Jump to ContentJump to Main Navigation
Let Me Be a RefugeeAdministrative Justice and the Politics of Asylum in the United States, Canada, and Australia$
Users without a subscription are not able to see the full content.

Rebecca Hamlin

Print publication date: 2014

Print ISBN-13: 9780199373307

Published to Oxford Scholarship Online: September 2014

DOI: 10.1093/acprof:oso/9780199373307.001.0001

Show Summary Details
Page of

PRINTED FROM OXFORD SCHOLARSHIP ONLINE (www.oxfordscholarship.com). (c) Copyright Oxford University Press, 2019. All Rights Reserved. Under the terms of the licence agreement, an individual user may print out a PDF of a single chapter of a monograph in OSO for personal use (for details see www.oxfordscholarship.com/page/privacy-policy).date: 23 April 2019

“Illegal Refugees” and the Rise of Restrictive Asylum Politics

“Illegal Refugees” and the Rise of Restrictive Asylum Politics

(p.32) Chapter 3 “Illegal Refugees” and the Rise of Restrictive Asylum Politics
Let Me Be a Refugee

Rebecca Hamlin

Oxford University Press

Since the end of the Cold War, the asylum politics of the United States, Canada, and Australia have converged in some important ways. All three states have dramatically increased their efforts to divert asylum seekers from reaching their borders and from lodging claims that must be processed. This rise of a regime of deterrence has not yet been laid out comprehensively in the literature because many histories of asylum policy predate this trend. The story of this convergence is important for illustrating that the politics of asylum can essentially be held constant across the three country cases, because they are so universally oriented towards exclusion. All three countries have become reluctant asylum seeker hosts, and have put policies in place that reflect this reluctance. Thus, in order to understand divergent outcomes, we must look beyond asylum politics to the refugee status determination regime.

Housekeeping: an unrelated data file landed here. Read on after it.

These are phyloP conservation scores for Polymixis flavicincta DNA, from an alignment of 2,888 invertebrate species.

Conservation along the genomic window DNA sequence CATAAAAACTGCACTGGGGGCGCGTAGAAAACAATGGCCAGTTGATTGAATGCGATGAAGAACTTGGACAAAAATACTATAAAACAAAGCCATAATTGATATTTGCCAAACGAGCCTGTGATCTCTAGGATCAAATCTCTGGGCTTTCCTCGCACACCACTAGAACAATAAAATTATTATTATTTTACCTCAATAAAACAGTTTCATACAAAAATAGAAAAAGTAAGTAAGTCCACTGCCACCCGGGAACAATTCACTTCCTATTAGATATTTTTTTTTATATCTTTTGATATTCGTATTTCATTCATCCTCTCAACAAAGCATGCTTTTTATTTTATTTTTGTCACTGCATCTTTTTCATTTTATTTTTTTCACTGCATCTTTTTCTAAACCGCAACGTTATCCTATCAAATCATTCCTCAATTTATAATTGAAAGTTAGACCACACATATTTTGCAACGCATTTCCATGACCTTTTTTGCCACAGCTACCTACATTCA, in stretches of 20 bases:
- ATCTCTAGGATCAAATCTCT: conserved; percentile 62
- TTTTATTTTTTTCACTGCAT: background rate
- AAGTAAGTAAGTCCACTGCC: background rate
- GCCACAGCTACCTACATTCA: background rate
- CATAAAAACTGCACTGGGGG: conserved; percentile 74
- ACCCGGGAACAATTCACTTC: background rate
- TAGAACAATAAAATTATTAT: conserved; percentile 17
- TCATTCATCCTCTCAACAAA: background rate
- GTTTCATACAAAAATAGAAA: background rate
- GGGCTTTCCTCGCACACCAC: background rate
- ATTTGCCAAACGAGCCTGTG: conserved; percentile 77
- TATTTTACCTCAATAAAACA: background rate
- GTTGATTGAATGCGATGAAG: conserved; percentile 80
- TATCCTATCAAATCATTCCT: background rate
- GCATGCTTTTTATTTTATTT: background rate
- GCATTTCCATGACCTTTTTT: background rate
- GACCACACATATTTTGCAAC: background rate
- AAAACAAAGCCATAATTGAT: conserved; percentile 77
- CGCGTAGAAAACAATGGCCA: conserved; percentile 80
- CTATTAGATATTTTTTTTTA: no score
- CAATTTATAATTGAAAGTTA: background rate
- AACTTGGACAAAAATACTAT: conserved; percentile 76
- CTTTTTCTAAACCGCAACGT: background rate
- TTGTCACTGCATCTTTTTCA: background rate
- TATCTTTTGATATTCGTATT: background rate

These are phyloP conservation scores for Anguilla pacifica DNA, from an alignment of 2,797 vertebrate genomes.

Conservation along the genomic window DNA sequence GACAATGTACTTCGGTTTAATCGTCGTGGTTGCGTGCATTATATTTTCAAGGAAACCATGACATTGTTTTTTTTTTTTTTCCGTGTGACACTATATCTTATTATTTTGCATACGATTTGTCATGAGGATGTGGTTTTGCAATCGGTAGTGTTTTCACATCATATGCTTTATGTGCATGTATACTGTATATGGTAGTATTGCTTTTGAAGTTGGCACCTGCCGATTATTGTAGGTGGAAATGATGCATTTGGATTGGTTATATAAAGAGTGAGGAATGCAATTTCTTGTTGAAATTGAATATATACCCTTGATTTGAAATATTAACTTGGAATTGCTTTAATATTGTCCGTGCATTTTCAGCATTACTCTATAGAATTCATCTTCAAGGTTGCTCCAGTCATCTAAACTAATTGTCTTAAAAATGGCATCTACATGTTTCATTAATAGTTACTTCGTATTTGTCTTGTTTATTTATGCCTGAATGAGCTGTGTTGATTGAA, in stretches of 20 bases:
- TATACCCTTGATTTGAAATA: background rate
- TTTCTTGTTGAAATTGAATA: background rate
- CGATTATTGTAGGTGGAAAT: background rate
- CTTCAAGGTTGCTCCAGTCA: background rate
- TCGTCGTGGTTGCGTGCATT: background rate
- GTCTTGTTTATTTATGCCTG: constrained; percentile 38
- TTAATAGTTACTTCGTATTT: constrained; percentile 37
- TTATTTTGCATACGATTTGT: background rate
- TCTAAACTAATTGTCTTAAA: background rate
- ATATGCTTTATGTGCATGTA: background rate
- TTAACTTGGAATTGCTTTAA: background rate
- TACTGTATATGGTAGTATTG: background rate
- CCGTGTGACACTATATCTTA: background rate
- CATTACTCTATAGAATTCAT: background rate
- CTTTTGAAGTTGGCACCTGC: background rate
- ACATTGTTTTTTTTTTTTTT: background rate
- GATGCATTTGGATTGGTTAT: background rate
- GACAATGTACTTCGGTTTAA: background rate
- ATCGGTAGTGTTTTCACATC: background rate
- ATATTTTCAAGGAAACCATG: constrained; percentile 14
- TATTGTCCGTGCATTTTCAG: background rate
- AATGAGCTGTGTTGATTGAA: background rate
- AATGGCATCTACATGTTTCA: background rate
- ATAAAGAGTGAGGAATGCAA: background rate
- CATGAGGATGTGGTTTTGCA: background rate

Keywords:   deterrence, convergence, exclusion, asylum, border

Oxford Scholarship Online requires a subscription or purchase to access the full text of books within the service. Public users can however freely search the site and view the abstracts and keywords for each book and chapter.

Please, subscribe or login to access full text content.

If you think you should have access to this title, please contact your librarian.

To troubleshoot, please check our FAQs , and if you can't find the answer there, please contact us .